Dubai: Private sector economic activity in the UAE gained momentum in March with both business output and new orders increasing at a faster rate than in February, with output rising at the fastest pace since August 2018.
Emirates NBD Purchasing Managers’ Index (PMI) for the UAE rose to 55.7 in March from 53.4 in February, signalling a strong rebound in economy.
“After a surprisingly weak February reading, it was encouraging to see the headline PMI recover to a 55-handle in March. The acceleration in output and new orders suggests that demand has improved, although this was likely supported by further declines in selling prices in March,” said Khatija Haque, Head of MENA Research at Emirates NBD.
The growth in inventories, together with a rise in the future output component suggests that businesses are more optimistic about their prospects.
March data showed new orders increased at a marked pace, with growth in line with the series average. Some survey panellists suggested, however, that discounts were offered in order to secure sales in a competitive environment. Output prices decreased for the sixth successive month in March. Competitive pressures were also evident further up supply chains, with firms’ purchase costs rising only slightly.
The rate of expansion in new export orders quickened at the end of the first quarter, recovering from February’s 11-month low amid reports of greater new orders from other GCC countries and the US.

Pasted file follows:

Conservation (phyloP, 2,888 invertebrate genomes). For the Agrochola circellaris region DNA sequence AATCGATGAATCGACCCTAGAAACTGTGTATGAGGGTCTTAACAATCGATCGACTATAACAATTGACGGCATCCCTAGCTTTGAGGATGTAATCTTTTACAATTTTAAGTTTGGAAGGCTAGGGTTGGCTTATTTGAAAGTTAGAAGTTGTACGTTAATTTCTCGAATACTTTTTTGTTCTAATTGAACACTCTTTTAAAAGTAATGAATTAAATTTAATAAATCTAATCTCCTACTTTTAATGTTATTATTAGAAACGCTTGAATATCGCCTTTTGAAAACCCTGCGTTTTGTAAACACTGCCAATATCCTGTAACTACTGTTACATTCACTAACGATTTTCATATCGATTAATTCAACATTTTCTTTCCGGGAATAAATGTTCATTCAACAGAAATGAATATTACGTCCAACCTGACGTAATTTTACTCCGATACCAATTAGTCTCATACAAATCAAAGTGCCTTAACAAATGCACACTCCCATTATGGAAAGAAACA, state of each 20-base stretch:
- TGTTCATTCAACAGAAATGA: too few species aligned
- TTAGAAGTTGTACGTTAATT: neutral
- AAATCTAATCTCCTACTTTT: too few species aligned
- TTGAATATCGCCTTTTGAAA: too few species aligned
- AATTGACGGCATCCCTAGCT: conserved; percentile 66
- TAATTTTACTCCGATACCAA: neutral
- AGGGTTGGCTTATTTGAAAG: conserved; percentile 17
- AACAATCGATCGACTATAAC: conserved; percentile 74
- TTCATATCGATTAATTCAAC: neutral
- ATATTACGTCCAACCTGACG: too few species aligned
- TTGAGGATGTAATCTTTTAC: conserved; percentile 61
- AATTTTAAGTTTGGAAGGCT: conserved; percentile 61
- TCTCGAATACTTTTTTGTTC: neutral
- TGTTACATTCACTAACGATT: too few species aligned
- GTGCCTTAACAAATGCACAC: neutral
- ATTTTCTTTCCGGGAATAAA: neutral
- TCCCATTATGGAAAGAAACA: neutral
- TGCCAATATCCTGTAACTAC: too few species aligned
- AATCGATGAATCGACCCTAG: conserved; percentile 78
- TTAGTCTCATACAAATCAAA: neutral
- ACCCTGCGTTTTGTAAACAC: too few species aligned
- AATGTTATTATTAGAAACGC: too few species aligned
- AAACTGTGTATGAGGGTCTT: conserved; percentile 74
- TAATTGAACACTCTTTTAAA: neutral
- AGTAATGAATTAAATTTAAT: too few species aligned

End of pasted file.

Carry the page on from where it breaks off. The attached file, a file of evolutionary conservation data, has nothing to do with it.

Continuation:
Higher customer demand and successful marketing fed through to another monthly rise in business activity. The rate of expansion quickened from February and was in line with that seen in January.
“The environment remains competitive for businesses. Employment was also marginally positive last month, although fewer than 3 per cent of firms surveyed reported hiring in March. The growth in inventories, together with a rise in the future output component suggests that businesses are more optimistic about their prospects than they have been in recent months,” said Haque.
Despite the slow growth, employment levels stabilised in March, having fallen solidly in the previous month. Higher new orders encouraged some firms to take on extra staff, but others maintained cautious hiring policies. Backlogs of work, meanwhile, increased at the slowest pace for a year.
Non-oil companies raised their input buying at a near-record pace, while the pace of accumulation in inventories also picked up. New order growth in the economy was supported by a sharp recovery in new export orders, which had seen little change over the prior two months.
The recovery in business activity and new orders was likely helped by continued price discounting by firms. However, the extent of decline in selling prices was smaller in March compared with February, which saw the steepest price discounting since the series began 10 years ago.